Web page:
Working From Home: An Insider’s Guide

About a month ago, I took a new job that allows me to work remotely. My location no longer matters. As long as I have a good Internet connection, I can do my job. I’ve had a lot of people ask what it’s like, or do I like working from home? The answer. Yes, it’s awesome.

Summer in Tennessee
My view most days

I know many authors, illustrators, artists, etc. work from home, but this is the first job I’ve had where I’m able to. As this concept becomes more popular in the workplace, I wanted to share my thoughts on working from home:

Wear whatever you want. I love this for two reasons. 1) My thermostat is set to a warmer temperature than an office, so I can wear shorts and skirts and not freeze. 2) There’s no dress code. If I want to wear a T-shirt, I can. If I want to dye my hair bright pink, I can. I have not worked in my pajamas one time. I still like to get up and get dressed; although I may work in lounge clothes while I have coffee.

Set your own schedule. I’ve had some people tell me I’d sleep in. Or I’d work at night. Nope. I’m up between 5:30 and 6:30 a.m., and online within 10 minutes. However, I can sleep in if I want to. I can work whatever hours I want. I can work weekends if I need a day off through the week. Not having to work a set schedule has actually made me more productive, and I work about 45-50 hours a week, but it doesn’t feel like it.

Watch what you want. I cannot tell you how many Supernatural episodes I’ve watched – or listened to – the last month. Or how many movies. I also turn off the TV and listen to music some days. Every day is different, and I can work to whatever I’m in the mood for.

No more sick days. Last week, I had a virus for three days. Fever, no energy, the whole thing. And I still worked a full week. I worked when I could, took things slow, rested, and recovered quickly. There was no getting behind. I answered emails from my couch, and took naps when I needed. And I still got the work done.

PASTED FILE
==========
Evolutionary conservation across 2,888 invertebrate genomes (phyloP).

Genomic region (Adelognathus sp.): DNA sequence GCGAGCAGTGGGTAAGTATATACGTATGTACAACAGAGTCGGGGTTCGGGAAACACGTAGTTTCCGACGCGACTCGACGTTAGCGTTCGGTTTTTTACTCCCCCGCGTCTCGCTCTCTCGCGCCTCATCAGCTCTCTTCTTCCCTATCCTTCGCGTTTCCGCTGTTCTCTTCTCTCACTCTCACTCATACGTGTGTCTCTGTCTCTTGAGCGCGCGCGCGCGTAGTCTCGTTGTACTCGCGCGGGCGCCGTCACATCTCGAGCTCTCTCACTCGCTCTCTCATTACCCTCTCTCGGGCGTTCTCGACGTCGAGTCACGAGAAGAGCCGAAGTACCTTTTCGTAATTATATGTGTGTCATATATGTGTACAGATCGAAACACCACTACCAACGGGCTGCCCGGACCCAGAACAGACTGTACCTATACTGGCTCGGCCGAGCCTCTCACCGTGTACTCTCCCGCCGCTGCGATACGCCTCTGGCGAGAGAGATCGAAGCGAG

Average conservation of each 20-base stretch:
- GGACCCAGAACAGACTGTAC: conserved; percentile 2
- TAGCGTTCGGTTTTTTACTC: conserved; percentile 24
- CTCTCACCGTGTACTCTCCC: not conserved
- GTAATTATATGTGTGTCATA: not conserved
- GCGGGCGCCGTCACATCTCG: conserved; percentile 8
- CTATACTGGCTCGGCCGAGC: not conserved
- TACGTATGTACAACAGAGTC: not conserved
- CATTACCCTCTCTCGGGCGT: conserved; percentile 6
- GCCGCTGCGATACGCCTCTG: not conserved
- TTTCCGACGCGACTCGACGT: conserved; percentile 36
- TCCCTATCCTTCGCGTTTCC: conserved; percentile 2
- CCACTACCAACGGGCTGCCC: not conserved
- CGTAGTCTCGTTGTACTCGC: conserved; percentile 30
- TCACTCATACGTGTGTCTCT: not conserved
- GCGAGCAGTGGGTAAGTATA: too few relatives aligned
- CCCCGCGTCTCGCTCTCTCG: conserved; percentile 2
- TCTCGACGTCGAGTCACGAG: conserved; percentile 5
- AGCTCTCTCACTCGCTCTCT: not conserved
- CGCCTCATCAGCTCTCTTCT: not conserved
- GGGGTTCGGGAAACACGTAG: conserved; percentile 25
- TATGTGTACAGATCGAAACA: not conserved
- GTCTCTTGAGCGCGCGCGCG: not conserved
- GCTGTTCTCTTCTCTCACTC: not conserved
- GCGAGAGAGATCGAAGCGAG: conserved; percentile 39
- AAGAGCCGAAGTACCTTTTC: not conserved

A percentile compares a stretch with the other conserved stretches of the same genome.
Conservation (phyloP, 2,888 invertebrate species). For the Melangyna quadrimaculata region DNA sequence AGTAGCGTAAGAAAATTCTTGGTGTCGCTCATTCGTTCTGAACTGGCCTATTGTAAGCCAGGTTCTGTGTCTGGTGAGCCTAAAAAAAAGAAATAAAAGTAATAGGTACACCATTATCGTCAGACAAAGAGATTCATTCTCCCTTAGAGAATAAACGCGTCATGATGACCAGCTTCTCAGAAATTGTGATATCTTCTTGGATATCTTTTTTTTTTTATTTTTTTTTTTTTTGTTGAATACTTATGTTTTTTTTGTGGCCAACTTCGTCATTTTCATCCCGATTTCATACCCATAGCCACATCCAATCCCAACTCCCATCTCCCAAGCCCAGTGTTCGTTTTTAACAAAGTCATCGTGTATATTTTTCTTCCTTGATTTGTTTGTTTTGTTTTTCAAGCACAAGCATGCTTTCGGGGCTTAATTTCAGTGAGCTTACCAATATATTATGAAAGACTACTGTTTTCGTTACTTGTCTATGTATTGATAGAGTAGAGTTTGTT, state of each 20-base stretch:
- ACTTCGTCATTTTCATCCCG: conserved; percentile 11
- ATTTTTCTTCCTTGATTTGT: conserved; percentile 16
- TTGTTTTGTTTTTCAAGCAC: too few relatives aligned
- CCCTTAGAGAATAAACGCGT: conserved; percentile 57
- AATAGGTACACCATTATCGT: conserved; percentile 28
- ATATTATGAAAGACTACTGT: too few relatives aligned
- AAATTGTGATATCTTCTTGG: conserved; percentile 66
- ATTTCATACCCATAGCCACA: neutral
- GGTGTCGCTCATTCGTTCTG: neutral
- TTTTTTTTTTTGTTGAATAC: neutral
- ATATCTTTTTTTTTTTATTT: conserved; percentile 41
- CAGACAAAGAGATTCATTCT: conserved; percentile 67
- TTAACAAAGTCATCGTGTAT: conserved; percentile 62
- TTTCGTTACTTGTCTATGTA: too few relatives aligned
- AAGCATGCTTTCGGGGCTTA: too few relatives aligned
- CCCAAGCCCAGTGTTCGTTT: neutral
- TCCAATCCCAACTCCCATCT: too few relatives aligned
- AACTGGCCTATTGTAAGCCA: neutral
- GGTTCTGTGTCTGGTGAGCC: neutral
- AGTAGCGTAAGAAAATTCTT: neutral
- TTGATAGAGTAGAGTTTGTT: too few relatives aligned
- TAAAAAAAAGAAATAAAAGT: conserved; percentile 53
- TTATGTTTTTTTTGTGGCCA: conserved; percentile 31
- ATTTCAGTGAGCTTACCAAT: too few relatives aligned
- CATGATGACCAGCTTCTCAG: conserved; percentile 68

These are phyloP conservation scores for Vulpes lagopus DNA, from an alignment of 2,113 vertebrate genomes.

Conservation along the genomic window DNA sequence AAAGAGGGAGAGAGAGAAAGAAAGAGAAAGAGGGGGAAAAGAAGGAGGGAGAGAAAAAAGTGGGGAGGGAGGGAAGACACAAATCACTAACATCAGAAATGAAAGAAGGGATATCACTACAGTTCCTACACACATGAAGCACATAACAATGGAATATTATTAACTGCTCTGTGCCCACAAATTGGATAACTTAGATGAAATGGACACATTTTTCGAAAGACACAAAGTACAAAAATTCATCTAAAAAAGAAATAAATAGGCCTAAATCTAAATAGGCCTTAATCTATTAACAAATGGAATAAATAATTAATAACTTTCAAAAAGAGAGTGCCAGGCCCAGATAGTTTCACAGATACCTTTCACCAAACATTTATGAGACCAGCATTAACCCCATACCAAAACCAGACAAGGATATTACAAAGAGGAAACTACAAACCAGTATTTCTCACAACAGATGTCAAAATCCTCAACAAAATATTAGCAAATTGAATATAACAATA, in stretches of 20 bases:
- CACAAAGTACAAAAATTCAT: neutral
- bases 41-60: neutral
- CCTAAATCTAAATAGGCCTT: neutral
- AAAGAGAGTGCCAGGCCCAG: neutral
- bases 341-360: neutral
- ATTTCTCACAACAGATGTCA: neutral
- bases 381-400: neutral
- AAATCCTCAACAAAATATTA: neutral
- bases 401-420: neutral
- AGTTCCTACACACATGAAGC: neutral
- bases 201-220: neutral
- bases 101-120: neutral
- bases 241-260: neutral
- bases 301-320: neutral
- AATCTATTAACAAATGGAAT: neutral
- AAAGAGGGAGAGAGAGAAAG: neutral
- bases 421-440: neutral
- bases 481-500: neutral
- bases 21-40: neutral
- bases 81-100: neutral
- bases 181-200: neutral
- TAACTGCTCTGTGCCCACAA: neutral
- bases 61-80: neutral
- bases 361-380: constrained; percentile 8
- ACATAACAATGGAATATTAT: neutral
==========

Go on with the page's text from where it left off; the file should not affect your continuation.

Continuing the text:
It saves your car. It’s no secret I love my car. My little Z is getting older though. Not commuting so much has resulted in less wear and tear, less gas, very little traffic, and no road rage. A quarter of a tank lasts me two to three weeks. I still leave the house several times a week, but it’s only if I want or need to. If I don’t feel like it, I stay home.

You eat healthier and exercise more. I get up from the desk more. I exercise more and eat healthier. I take my dog for walks, and/or play with him. I swim. I drink way less caffeine. And my house stays clean. There’s no more laundry once a week, or I don’t have time to vacuum. A clean house keeps me at peace, so I use chores as little mini breaks. This keeps me active and happy!

There are a few things to keep in mind:

  • To avoid cabin fever, get out regularly. Grocery store, park, coffee shop, wherever. Also, take the time to meet new people. It helps break up the day.
  • You can feel a little cut off. To help, I schedule phone calls or lunch with friends, or I email and text. It keeps me up to date and gives me some human interaction throughout the day.
  • Stay disciplined. I actually cannot sleep in due to grown-up responsibilities, so I have to get up early. If I didn’t, I may sleep in, but setting a semi-routine helps keep you on the same schedule, and you’re not working around the clock.
  • Have a designated space. I seldom work away from my space. I want to relax on my couch, not work. Set up an office space of some sort, so your entire home is not a workplace.If you work from home, we’d love to hear your tips and experiences. Feel free to share them below!

2 thoughts on “Working From Home: An Insider’s Guide

  1. Anonymous

    Agreed! The best part of working from home for me has been having the flexibility to go eat lunch with my kids at school, volunteer at their class parties, pick them up at 3 p.m. and just be available to them in general.

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